August 7, 2012 / 3:16 PM / 7 years ago

Yemen restructures army, cuts powers of ex-leader's son

SANAA (Reuters) - Yemen’s president ordered the restructuring of some military units on Monday, aiming to curb the powers of a son of former leader Ali Abdullah Saleh and stabilise a country where Saleh’s legacy still looms large.

Yemen's President Abd-Rabbu Mansour Hadi applauds as he watches a parade marking the 22nd anniversary of Yemen's reunification in Sanaa May 22, 2012. REUTERS/Khaled Abdullah

State-owned news agency Saba said late on Monday that President Abd-Rabbu Mansour Hadi issued decrees transferring the command of some Republican Guards’ units to a newly formed force called the Presidential Protective Forces under his authority.

Other units from the elite Republican Guards, which is led by Brigadier General Ahmed Ali Abdullah Saleh, the ex-president’s son, were placed under different regional command.

Lawlessness in Yemen has alarmed the United States and top world oil exporter Saudi Arabia, which increasingly view the impoverished Arab state as a frontline in their war on al Qaeda and its affiliates.

The president’s decrees also incorporated some army units led by dissident General Ali Mohsen al-Ahmar, who broke away from Saleh’s forces after the protests began last year, into the new presidential force or under regional command.

Ahmar welcomed the decrees and called them “brave and patriotic decisions”, Saba said, adding that the moves restore unity to the armed forces and improve discipline.

Hadi, who had served as Saleh’s deputy, took power in February after standing as the only candidate in a presidential election. His election came as part of a deal brokered by Yemen’s Gulf neighbours to end the political upheaval.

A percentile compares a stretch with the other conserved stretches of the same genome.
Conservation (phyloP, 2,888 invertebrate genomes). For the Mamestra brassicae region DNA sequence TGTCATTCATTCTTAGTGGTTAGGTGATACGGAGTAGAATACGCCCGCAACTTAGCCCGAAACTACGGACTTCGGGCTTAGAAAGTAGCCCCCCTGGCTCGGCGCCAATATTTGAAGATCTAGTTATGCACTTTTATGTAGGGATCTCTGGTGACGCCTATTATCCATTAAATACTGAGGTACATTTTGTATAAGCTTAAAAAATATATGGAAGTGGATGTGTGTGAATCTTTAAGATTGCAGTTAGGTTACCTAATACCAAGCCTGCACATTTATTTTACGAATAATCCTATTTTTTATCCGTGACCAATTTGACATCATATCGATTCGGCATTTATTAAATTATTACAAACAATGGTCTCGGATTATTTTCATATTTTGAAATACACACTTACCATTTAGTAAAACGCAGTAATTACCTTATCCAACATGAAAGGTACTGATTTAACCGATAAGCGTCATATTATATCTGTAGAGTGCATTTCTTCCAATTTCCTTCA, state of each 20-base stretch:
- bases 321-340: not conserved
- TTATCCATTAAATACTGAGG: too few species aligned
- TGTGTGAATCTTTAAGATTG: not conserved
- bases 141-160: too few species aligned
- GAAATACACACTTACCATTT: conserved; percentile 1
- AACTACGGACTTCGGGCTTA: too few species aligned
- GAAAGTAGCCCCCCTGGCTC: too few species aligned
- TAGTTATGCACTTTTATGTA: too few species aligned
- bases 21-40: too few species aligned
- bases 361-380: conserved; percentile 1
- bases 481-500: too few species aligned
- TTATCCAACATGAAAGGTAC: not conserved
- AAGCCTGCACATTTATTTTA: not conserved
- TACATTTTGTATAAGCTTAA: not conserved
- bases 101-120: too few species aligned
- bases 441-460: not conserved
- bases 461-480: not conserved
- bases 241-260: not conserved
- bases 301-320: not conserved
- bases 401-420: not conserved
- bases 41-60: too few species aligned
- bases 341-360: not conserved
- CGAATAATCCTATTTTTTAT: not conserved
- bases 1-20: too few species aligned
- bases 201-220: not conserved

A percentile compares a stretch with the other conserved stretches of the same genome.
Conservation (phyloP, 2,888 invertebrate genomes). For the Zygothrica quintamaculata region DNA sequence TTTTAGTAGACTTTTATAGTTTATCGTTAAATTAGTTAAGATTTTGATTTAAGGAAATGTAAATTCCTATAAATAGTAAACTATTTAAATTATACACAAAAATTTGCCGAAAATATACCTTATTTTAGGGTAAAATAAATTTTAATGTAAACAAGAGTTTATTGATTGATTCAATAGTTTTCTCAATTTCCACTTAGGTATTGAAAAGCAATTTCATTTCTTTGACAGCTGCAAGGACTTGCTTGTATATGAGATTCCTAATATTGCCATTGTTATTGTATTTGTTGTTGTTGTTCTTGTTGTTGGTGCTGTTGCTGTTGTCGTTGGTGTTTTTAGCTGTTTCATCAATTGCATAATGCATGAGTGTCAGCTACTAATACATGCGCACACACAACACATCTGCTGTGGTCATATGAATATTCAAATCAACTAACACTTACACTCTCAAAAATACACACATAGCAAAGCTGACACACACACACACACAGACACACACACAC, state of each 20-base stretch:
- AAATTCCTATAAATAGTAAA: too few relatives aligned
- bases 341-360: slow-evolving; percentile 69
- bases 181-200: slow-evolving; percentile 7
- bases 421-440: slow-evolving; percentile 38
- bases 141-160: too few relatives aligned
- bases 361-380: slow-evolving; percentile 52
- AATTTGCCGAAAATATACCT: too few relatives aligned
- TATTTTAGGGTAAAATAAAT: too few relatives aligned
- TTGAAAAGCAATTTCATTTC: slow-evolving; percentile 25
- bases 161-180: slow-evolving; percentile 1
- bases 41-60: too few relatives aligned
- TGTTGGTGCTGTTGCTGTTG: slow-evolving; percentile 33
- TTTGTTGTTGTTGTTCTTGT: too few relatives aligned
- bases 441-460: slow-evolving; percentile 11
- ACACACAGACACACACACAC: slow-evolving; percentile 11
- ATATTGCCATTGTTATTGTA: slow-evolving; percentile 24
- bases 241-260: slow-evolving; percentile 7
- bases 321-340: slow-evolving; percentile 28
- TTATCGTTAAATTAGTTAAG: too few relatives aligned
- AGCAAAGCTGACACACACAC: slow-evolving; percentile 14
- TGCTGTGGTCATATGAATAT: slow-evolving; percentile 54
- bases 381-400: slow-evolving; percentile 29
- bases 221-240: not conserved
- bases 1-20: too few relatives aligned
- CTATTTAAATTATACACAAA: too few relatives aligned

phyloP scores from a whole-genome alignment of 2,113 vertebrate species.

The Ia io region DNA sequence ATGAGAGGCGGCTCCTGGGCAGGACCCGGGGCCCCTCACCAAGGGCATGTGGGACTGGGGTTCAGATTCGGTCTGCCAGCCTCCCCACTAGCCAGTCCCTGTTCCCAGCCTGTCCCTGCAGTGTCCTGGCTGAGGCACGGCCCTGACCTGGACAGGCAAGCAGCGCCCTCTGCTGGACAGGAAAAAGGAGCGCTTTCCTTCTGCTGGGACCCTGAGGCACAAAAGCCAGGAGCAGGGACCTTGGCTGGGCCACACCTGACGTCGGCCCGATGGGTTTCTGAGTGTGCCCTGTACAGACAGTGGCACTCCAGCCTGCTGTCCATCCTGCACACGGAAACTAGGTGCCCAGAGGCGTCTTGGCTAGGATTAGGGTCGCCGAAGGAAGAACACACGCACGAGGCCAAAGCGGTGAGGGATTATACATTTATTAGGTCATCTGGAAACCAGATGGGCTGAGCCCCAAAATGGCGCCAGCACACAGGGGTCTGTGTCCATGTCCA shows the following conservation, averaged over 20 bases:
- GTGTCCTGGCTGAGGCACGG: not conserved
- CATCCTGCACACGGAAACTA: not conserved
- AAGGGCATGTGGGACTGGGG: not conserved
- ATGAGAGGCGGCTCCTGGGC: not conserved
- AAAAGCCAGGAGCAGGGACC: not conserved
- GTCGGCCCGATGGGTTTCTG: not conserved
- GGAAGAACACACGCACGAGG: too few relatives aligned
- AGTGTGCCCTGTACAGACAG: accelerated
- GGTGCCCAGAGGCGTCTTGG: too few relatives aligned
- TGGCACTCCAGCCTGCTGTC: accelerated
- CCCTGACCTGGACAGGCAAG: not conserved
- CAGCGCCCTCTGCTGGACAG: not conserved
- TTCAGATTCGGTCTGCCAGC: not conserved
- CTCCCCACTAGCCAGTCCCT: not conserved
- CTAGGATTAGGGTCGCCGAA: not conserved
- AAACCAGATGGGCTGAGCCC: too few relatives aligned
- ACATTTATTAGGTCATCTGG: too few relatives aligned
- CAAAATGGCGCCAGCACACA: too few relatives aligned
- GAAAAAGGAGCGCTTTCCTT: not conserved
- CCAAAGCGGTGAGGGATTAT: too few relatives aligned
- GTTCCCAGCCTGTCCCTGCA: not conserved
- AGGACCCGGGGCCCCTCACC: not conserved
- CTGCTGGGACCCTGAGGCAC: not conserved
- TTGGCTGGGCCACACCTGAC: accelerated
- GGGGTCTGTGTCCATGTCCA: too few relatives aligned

Restructuring the armed forces was a major element of the power transfer deal signed last year in Saudi Arabia.

Hadi has promised to unify the army, which is divided between Saleh’s allies and foes. In April, he removed about 20 top commanders, including a half brother of Saleh and other relatives.

Yemen’s northern neighbour, Saudi Arabia, and the United States both backed the power transition deal, partly due to concerns over the expansion of al-Qaeda’ s regional wing in a country next to major oil shipping lanes.

Washington, which has pursued a campaign of assassination by drone and missile against alleged al Qaeda targets in Yemen, has backed a military offensive in May to recapture swaths of land seized by insurgents in the southern Abyan province last year.


The army campaign was hailed as a major victory after Islamist fighters were pushed out in June, though residents and analysts say the militants are simply lying low and waiting for a chance to regroup.

In the latest fighting, security forces killed five foreign militants And a local fighter in an attack on al Qaeda target in the southern al-Baydah province overnight, a Yemeni security source said.

The operation targeted Abdullah Awad al-Masri, also known as Abu Osama al-Maribi, who ran an explosives factory in the province and was considered to be the most dangerous al Qaeda commander in the province, the source said.

The Yemeni Defence Ministry also said security forces killed two Islamist militants and arrested three others during a sweep of Jaar, where a suicide bomber killed at least 45 people in an attack on a wake on Saturday.

The attack, the deadliest attack since the army declared victory over al Qaeda in June, appeared to target the commander of the Popular Committees, tribal fighters who sided with the Yemeni army in an offensive against Ansar al-Sharia, a group that swore fealty to Yemen’s branch of al Qaeda.

Despite losing their base, militants have remain a potent threat. They have staged assassinations and bombings, and attacked a southern village in an effort to regain control of territory for the first time since they were driven out.

Additional reporting by Mohammed Mukhashaf,; Writing by Rania El Gamal; Editing by Sami Aboudi and Jon Boyle

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